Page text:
Ongoing fears around a global war have grown since Russia first invaded Ukraine last month.
Despite peace talks between the two countries continuing, Belarusian President Alexander Lukashenko – an ally of Russia – has warned "peacekeepers" could be the very thing to trigger World War III.
Russian troops have been stationed in Belarus for the entirety of the war with President Putin using the bordering nation as a way into Ukraine.
And although Mr Lukashenko has refrained from joining Russia in its attack on Ukraine, sending in peacekeepers, he said, "would mean World War III", Sky News reported.
"The situation is very serious and very tense," he added.
His remarks were in response to Poland's position on sending a peacekeeping force "immediately" into Ukraine.
The country said it would submit a proposal for a peacekeeping mission in Ukraine at the next NATO summit.
Jaroslaw Kaczynski – the head of Poland’s ruling party – said the force should have the ability to defend itself and should be deployed immediately.
"It will be a mission that will strive for peace, to give humanitarian aid, but at the same time it will also be protected by appropriate forces, armed forces," he said.
Mr Putin, however, warned that doing so would lead to "consequences you have never seen in your history".
Kremlin spokesman Dmitry Peskov also attacked the proposal saying it's an "extremely dangerous decision" to send peacekeepers into Ukraine, Reuters reported.
He said the move would be "very reckless" and told reporters on a conference call that any possible contact between Russian and NATO forces "could have clear consequences that would be hard to repair".
This comes as the Australian government announced more sanctions against high profile individuals in Minsk, and in Belarus and Moscow, including President Lukashenko and his family.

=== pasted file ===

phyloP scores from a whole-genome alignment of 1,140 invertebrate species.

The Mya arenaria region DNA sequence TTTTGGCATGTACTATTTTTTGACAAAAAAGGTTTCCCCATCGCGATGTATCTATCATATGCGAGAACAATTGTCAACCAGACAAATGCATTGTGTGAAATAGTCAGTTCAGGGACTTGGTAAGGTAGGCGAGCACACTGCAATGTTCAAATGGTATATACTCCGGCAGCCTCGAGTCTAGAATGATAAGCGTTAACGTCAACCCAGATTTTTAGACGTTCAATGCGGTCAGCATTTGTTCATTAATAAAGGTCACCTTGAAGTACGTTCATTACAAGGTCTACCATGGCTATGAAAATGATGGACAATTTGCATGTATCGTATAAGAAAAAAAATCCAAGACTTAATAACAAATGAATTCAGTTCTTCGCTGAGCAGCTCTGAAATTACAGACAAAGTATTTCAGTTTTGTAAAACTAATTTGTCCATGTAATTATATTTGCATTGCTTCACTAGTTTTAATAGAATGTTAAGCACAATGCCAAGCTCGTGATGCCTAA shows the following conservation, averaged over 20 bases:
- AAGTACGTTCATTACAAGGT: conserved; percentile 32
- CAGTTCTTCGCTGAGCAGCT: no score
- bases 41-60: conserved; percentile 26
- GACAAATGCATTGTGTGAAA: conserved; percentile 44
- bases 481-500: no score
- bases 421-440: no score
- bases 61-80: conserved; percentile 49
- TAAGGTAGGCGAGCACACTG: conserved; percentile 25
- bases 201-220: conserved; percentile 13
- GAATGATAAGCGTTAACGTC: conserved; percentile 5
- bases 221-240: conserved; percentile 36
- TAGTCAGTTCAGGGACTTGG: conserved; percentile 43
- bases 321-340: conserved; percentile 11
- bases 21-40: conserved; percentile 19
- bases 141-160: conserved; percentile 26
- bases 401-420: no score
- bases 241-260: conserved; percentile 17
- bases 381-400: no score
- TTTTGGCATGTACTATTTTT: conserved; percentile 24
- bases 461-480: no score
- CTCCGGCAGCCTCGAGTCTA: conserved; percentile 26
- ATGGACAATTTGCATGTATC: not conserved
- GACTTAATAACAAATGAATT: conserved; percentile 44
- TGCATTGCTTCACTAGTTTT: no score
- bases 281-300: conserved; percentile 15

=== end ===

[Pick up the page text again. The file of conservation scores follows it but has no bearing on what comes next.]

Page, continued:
The sanctions will also target 22 "Russian propagandists and disinformation operatives," according to Sky News.
The EU also announced on Wednesday it would launch sanctions against the Belarusian president.
Foreign Minister Marise Payne said in a statement on Friday that the move will ensure Russia and its supporters "pay a high cost".
"The Belarusian Government allowed Russian military forces to train in their country for weeks ahead of the invasion," she said
"Since then, it has allowed Russia to fire ballistic missiles from Belarus into Ukraine, enabled the transport of Russian military personnel, heavy weapons and tanks into Ukraine, provided refuelling points in Belarus for Russian military aircraft and stored Russian weapons and military equipment."
Expert confident Putin 'will fail' to take control of Ukraine
Despite images emerging depicting crumbling buildings and the lifeless bodies of Ukrainian civilians, one expert suggests Russia's forces are 'weakening'.
Speaking on the ABC, Kurt Volker, former US ambassador to NATO and Special Representative for Ukraine Negotiations said President Vladimir Putin is “struggling” and will fail in his attempt to seize the nation.
“When you look at the numbers, you look at the fact that the Russian forces haven't taken any major cities at this point,” Mr Volker told ABC’s Joe O’Brien.
“They are still bombing them but they are unable to advance. The convoys of vehicles that have been there for weeks now, it has been four weeks. They are still not advancing.”
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